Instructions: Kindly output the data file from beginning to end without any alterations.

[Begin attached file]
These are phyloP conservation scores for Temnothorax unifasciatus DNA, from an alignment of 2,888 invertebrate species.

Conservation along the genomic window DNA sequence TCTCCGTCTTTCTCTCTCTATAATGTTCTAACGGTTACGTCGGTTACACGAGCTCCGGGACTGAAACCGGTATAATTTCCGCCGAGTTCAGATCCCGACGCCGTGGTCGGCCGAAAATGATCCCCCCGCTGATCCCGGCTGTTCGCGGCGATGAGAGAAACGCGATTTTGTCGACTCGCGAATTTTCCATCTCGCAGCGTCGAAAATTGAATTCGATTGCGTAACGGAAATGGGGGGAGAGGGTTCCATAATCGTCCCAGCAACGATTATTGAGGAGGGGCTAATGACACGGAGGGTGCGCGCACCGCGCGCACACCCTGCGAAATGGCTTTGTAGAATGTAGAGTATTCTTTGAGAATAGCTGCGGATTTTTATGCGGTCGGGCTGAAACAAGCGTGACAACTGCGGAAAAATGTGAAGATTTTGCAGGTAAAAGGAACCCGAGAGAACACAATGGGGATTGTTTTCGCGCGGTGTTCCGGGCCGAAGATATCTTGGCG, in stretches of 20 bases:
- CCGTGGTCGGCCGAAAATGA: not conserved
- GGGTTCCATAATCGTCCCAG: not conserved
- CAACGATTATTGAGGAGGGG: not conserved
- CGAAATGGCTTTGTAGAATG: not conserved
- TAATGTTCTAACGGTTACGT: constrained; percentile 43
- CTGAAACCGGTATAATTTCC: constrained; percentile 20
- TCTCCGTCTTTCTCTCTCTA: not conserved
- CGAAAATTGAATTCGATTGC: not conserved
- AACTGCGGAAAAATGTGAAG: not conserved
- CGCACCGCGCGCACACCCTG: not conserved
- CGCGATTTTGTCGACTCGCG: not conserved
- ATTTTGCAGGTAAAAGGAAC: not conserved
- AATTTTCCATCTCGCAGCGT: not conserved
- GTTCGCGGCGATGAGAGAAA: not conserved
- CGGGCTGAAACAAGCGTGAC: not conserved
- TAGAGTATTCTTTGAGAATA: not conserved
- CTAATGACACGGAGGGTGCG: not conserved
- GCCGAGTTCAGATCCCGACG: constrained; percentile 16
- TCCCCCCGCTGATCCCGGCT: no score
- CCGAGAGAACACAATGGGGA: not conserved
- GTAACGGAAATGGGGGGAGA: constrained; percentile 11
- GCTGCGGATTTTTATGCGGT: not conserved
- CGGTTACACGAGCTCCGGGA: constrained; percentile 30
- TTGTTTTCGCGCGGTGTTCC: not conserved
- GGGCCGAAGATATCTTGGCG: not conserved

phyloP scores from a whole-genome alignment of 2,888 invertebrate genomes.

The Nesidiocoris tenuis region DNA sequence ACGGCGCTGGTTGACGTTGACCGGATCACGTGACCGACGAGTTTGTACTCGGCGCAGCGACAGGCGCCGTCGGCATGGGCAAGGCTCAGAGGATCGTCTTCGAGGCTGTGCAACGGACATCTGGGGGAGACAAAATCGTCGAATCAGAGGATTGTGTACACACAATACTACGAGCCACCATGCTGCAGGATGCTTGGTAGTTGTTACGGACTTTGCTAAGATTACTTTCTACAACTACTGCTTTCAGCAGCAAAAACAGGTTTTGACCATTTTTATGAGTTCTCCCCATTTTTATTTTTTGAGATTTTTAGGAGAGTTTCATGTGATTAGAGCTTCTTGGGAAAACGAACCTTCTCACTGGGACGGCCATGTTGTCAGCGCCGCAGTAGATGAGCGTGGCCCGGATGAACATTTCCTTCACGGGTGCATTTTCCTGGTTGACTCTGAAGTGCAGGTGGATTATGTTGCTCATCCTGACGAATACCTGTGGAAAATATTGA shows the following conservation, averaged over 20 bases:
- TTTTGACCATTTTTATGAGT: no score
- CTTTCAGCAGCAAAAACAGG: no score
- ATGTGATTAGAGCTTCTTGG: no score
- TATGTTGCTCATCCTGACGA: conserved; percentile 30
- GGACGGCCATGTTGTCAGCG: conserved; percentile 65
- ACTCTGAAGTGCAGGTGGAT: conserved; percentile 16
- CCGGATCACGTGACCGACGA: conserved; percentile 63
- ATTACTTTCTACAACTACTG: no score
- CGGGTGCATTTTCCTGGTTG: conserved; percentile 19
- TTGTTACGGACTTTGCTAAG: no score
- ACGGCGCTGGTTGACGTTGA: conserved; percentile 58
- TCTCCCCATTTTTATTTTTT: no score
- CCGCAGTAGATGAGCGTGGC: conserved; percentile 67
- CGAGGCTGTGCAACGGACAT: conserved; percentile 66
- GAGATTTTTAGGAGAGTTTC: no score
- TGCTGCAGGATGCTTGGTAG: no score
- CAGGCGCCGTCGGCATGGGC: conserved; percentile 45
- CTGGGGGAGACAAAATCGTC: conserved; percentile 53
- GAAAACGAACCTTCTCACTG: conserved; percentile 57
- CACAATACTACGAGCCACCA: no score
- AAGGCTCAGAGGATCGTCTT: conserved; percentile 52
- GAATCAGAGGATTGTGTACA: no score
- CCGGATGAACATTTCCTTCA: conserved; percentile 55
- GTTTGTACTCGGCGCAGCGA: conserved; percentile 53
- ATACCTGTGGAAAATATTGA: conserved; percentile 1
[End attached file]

These are phyloP conservation scores for Temnothorax unifasciatus DNA, from an alignment of 2,888 invertebrate species.

Conservation along the genomic window DNA sequence TCTCCGTCTTTCTCTCTCTATAATGTTCTAACGGTTACGTCGGTTACACGAGCTCCGGGACTGAAACCGGTATAATTTCCGCCGAGTTCAGATCCCGACGCCGTGGTCGGCCGAAAATGATCCCCCCGCTGATCCCGGCTGTTCGCGGCGATGAGAGAAACGCGATTTTGTCGACTCGCGAATTTTCCATCTCGCAGCGTCGAAAATTGAATTCGATTGCGTAACGGAAATGGGGGGAGAGGGTTCCATAATCGTCCCAGCAACGATTATTGAGGAGGGGCTAATGACACGGAGGGTGCGCGCACCGCGCGCACACCCTGCGAAATGGCTTTGTAGAATGTAGAGTATTCTTTGAGAATAGCTGCGGATTTTTATGCGGTCGGGCTGAAACAAGCGTGACAACTGCGGAAAAATGTGAAGATTTTGCAGGTAAAAGGAACCCGAGAGAACACAATGGGGATTGTTTTCGCGCGGTGTTCCGGGCCGAAGATATCTTGGCG, in stretches of 20 bases:
- CCGTGGTCGGCCGAAAATGA: not conserved
- GGGTTCCATAATCGTCCCAG: not conserved
- CAACGATTATTGAGGAGGGG: not conserved
- CGAAATGGCTTTGTAGAATG: not conserved
- TAATGTTCTAACGGTTACGT: constrained; percentile 43
- CTGAAACCGGTATAATTTCC: constrained; percentile 20
- TCTCCGTCTTTCTCTCTCTA: not conserved
- CGAAAATTGAATTCGATTGC: not conserved
- AACTGCGGAAAAATGTGAAG: not conserved
- CGCACCGCGCGCACACCCTG: not conserved
- CGCGATTTTGTCGACTCGCG: not conserved
- ATTTTGCAGGTAAAAGGAAC: not conserved
- AATTTTCCATCTCGCAGCGT: not conserved
- GTTCGCGGCGATGAGAGAAA: not conserved
- CGGGCTGAAACAAGCGTGAC: not conserved
- TAGAGTATTCTTTGAGAATA: not conserved
- CTAATGACACGGAGGGTGCG: not conserved
- GCCGAGTTCAGATCCCGACG: constrained; percentile 16
- TCCCCCCGCTGATCCCGGCT: no score
- CCGAGAGAACACAATGGGGA: not conserved
- GTAACGGAAATGGGGGGAGA: constrained; percentile 11
- GCTGCGGATTTTTATGCGGT: not conserved
- CGGTTACACGAGCTCCGGGA: constrained; percentile 30
- TTGTTTTCGCGCGGTGTTCC: not conserved
- GGGCCGAAGATATCTTGGCG: not conserved

phyloP scores from a whole-genome alignment of 2,888 invertebrate genomes.

The Nesidiocoris tenuis region DNA sequence ACGGCGCTGGTTGACGTTGACCGGATCACGTGACCGACGAGTTTGTACTCGGCGCAGCGACAGGCGCCGTCGGCATGGGCAAGGCTCAGAGGATCGTCTTCGAGGCTGTGCAACGGACATCTGGGGGAGACAAAATCGTCGAATCAGAGGATTGTGTACACACAATACTACGAGCCACCATGCTGCAGGATGCTTGGTAGTTGTTACGGACTTTGCTAAGATTACTTTCTACAACTACTGCTTTCAGCAGCAAAAACAGGTTTTGACCATTTTTATGAGTTCTCCCCATTTTTATTTTTTGAGATTTTTAGGAGAGTTTCATGTGATTAGAGCTTCTTGGGAAAACGAACCTTCTCACTGGGACGGCCATGTTGTCAGCGCCGCAGTAGATGAGCGTGGCCCGGATGAACATTTCCTTCACGGGTGCATTTTCCTGGTTGACTCTGAAGTGCAGGTGGATTATGTTGCTCATCCTGACGAATACCTGTGGAAAATATTGA shows the following conservation, averaged over 20 bases:
- TTTTGACCATTTTTATGAGT: no score
- CTTTCAGCAGCAAAAACAGG: no score
- ATGTGATTAGAGCTTCTTGG: no score
- TATGTTGCTCATCCTGACGA: conserved; percentile 30
- GGACGGCCATGTTGTCAGCG: conserved; percentile 65
- ACTCTGAAGTGCAGGTGGAT: conserved; percentile 16
- CCGGATCACGTGACCGACGA: conserved; percentile 63
- ATTACTTTCTACAACTACTG: no score
- CGGGTGCATTTTCCTGGTTG: conserved; percentile 19
- TTGTTACGGACTTTGCTAAG: no score
- ACGGCGCTGGTTGACGTTGA: conserved; percentile 58
- TCTCCCCATTTTTATTTTTT: no score
- CCGCAGTAGATGAGCGTGGC: conserved; percentile 67
- CGAGGCTGTGCAACGGACAT: conserved; percentile 66
- GAGATTTTTAGGAGAGTTTC: no score
- TGCTGCAGGATGCTTGGTAG: no score
- CAGGCGCCGTCGGCATGGGC: conserved; percentile 45
- CTGGGGGAGACAAAATCGTC: conserved; percentile 53
- GAAAACGAACCTTCTCACTG: conserved; percentile 57
- CACAATACTACGAGCCACCA: no score
- AAGGCTCAGAGGATCGTCTT: conserved; percentile 52
- GAATCAGAGGATTGTGTACA: no score
- CCGGATGAACATTTCCTTCA: conserved; percentile 55
- GTTTGTACTCGGCGCAGCGA: conserved; percentile 53
- ATACCTGTGGAAAATATTGA: conserved; percentile 1